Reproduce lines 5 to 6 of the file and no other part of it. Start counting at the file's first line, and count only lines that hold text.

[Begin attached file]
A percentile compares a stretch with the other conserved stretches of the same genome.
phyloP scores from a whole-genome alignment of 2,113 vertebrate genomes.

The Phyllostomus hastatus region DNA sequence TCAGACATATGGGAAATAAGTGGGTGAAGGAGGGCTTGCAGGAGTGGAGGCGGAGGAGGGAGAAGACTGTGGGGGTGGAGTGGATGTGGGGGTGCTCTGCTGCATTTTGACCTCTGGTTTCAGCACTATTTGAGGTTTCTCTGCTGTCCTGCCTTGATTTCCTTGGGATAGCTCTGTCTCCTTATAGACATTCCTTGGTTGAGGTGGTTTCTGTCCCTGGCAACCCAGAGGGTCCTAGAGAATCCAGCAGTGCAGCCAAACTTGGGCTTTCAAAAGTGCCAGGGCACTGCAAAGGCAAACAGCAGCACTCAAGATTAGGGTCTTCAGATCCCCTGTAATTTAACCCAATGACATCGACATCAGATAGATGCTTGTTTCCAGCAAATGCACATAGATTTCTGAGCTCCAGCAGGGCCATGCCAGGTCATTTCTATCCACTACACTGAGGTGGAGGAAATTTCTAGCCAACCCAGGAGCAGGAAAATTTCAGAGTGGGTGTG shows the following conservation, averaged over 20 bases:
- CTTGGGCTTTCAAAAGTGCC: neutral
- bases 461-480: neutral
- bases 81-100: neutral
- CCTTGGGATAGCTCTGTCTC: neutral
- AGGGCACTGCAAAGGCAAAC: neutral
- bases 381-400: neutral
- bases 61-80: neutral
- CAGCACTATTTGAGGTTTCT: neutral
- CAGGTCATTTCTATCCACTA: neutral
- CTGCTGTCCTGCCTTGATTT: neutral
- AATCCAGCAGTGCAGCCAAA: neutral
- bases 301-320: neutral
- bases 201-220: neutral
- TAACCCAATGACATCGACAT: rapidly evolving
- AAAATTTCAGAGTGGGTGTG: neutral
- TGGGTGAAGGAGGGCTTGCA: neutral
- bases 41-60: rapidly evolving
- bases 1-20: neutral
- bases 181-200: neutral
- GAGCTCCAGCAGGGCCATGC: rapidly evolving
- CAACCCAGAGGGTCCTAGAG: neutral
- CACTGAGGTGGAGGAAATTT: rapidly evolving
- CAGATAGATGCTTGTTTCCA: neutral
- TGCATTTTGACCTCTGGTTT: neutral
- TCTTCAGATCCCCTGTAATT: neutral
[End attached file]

- bases 461-480: neutral
- bases 81-100: neutral